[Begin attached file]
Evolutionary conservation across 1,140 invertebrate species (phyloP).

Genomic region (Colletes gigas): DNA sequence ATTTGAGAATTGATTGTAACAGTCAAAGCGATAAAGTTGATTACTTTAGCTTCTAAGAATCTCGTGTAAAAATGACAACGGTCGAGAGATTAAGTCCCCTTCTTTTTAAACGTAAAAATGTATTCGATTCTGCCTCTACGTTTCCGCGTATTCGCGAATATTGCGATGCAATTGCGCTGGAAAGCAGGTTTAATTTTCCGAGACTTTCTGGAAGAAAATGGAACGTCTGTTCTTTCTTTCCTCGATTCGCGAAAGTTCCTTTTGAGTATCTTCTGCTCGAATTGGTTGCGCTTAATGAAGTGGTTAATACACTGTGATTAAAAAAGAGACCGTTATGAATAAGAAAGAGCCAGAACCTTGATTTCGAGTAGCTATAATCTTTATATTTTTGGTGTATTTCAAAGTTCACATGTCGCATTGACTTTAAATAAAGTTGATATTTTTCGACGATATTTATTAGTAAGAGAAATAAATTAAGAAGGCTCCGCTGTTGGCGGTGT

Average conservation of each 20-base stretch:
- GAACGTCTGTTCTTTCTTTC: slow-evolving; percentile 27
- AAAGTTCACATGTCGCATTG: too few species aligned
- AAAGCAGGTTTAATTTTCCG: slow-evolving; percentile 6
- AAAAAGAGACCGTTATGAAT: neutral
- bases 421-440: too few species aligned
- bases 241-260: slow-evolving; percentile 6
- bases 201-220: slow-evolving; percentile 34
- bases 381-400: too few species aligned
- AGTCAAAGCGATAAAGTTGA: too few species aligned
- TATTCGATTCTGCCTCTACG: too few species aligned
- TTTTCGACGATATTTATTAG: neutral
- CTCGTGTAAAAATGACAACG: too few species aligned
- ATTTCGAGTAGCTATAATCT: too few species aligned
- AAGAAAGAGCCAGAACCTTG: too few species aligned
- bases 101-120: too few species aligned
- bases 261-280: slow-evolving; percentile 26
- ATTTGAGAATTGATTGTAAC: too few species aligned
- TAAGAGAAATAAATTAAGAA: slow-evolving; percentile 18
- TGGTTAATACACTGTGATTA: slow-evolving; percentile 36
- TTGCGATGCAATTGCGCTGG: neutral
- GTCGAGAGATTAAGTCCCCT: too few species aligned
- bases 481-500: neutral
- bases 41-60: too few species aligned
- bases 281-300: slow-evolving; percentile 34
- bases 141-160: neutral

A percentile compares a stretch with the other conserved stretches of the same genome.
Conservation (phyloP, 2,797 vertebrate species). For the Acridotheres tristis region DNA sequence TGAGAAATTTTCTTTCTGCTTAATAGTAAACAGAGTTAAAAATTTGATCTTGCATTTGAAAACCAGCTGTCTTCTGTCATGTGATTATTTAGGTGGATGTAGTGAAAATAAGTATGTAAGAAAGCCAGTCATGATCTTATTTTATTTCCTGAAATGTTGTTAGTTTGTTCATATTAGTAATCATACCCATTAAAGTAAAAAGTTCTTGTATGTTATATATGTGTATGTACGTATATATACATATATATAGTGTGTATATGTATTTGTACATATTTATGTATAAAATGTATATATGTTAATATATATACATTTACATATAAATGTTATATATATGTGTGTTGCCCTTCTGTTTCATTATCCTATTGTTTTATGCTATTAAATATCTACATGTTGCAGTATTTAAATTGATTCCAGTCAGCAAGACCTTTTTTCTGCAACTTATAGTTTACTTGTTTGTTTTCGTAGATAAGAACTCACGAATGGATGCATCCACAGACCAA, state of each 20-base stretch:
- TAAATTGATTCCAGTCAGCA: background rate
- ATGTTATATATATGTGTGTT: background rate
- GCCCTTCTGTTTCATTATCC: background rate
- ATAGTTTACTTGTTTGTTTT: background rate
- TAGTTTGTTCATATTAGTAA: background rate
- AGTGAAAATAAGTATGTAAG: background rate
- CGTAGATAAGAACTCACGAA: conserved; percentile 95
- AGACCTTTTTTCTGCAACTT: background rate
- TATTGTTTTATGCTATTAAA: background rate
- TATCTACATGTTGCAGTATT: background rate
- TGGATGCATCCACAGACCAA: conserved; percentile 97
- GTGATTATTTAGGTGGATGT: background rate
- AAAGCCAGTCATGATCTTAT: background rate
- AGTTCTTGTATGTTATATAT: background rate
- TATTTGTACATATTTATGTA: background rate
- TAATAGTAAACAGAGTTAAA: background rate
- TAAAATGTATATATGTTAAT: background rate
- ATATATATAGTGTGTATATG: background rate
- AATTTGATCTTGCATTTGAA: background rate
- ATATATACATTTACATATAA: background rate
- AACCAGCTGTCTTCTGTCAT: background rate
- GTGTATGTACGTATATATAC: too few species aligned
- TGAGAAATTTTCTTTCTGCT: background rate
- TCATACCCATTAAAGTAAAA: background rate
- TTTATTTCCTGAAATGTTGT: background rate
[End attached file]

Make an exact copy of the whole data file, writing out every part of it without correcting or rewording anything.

Evolutionary conservation across 1,140 invertebrate species (phyloP).

Genomic region (Colletes gigas): DNA sequence ATTTGAGAATTGATTGTAACAGTCAAAGCGATAAAGTTGATTACTTTAGCTTCTAAGAATCTCGTGTAAAAATGACAACGGTCGAGAGATTAAGTCCCCTTCTTTTTAAACGTAAAAATGTATTCGATTCTGCCTCTACGTTTCCGCGTATTCGCGAATATTGCGATGCAATTGCGCTGGAAAGCAGGTTTAATTTTCCGAGACTTTCTGGAAGAAAATGGAACGTCTGTTCTTTCTTTCCTCGATTCGCGAAAGTTCCTTTTGAGTATCTTCTGCTCGAATTGGTTGCGCTTAATGAAGTGGTTAATACACTGTGATTAAAAAAGAGACCGTTATGAATAAGAAAGAGCCAGAACCTTGATTTCGAGTAGCTATAATCTTTATATTTTTGGTGTATTTCAAAGTTCACATGTCGCATTGACTTTAAATAAAGTTGATATTTTTCGACGATATTTATTAGTAAGAGAAATAAATTAAGAAGGCTCCGCTGTTGGCGGTGT

Average conservation of each 20-base stretch:
- GAACGTCTGTTCTTTCTTTC: slow-evolving; percentile 27
- AAAGTTCACATGTCGCATTG: too few species aligned
- AAAGCAGGTTTAATTTTCCG: slow-evolving; percentile 6
- AAAAAGAGACCGTTATGAAT: neutral
- bases 421-440: too few species aligned
- bases 241-260: slow-evolving; percentile 6
- bases 201-220: slow-evolving; percentile 34
- bases 381-400: too few species aligned
- AGTCAAAGCGATAAAGTTGA: too few species aligned
- TATTCGATTCTGCCTCTACG: too few species aligned
- TTTTCGACGATATTTATTAG: neutral
- CTCGTGTAAAAATGACAACG: too few species aligned
- ATTTCGAGTAGCTATAATCT: too few species aligned
- AAGAAAGAGCCAGAACCTTG: too few species aligned
- bases 101-120: too few species aligned
- bases 261-280: slow-evolving; percentile 26
- ATTTGAGAATTGATTGTAAC: too few species aligned
- TAAGAGAAATAAATTAAGAA: slow-evolving; percentile 18
- TGGTTAATACACTGTGATTA: slow-evolving; percentile 36
- TTGCGATGCAATTGCGCTGG: neutral
- GTCGAGAGATTAAGTCCCCT: too few species aligned
- bases 481-500: neutral
- bases 41-60: too few species aligned
- bases 281-300: slow-evolving; percentile 34
- bases 141-160: neutral

A percentile compares a stretch with the other conserved stretches of the same genome.
Conservation (phyloP, 2,797 vertebrate species). For the Acridotheres tristis region DNA sequence TGAGAAATTTTCTTTCTGCTTAATAGTAAACAGAGTTAAAAATTTGATCTTGCATTTGAAAACCAGCTGTCTTCTGTCATGTGATTATTTAGGTGGATGTAGTGAAAATAAGTATGTAAGAAAGCCAGTCATGATCTTATTTTATTTCCTGAAATGTTGTTAGTTTGTTCATATTAGTAATCATACCCATTAAAGTAAAAAGTTCTTGTATGTTATATATGTGTATGTACGTATATATACATATATATAGTGTGTATATGTATTTGTACATATTTATGTATAAAATGTATATATGTTAATATATATACATTTACATATAAATGTTATATATATGTGTGTTGCCCTTCTGTTTCATTATCCTATTGTTTTATGCTATTAAATATCTACATGTTGCAGTATTTAAATTGATTCCAGTCAGCAAGACCTTTTTTCTGCAACTTATAGTTTACTTGTTTGTTTTCGTAGATAAGAACTCACGAATGGATGCATCCACAGACCAA, state of each 20-base stretch:
- TAAATTGATTCCAGTCAGCA: background rate
- ATGTTATATATATGTGTGTT: background rate
- GCCCTTCTGTTTCATTATCC: background rate
- ATAGTTTACTTGTTTGTTTT: background rate
- TAGTTTGTTCATATTAGTAA: background rate
- AGTGAAAATAAGTATGTAAG: background rate
- CGTAGATAAGAACTCACGAA: conserved; percentile 95
- AGACCTTTTTTCTGCAACTT: background rate
- TATTGTTTTATGCTATTAAA: background rate
- TATCTACATGTTGCAGTATT: background rate
- TGGATGCATCCACAGACCAA: conserved; percentile 97
- GTGATTATTTAGGTGGATGT: background rate
- AAAGCCAGTCATGATCTTAT: background rate
- AGTTCTTGTATGTTATATAT: background rate
- TATTTGTACATATTTATGTA: background rate
- TAATAGTAAACAGAGTTAAA: background rate
- TAAAATGTATATATGTTAAT: background rate
- ATATATATAGTGTGTATATG: background rate
- AATTTGATCTTGCATTTGAA: background rate
- ATATATACATTTACATATAA: background rate
- AACCAGCTGTCTTCTGTCAT: background rate
- GTGTATGTACGTATATATAC: too few species aligned
- TGAGAAATTTTCTTTCTGCT: background rate
- TCATACCCATTAAAGTAAAA: background rate
- TTTATTTCCTGAAATGTTGT: background rate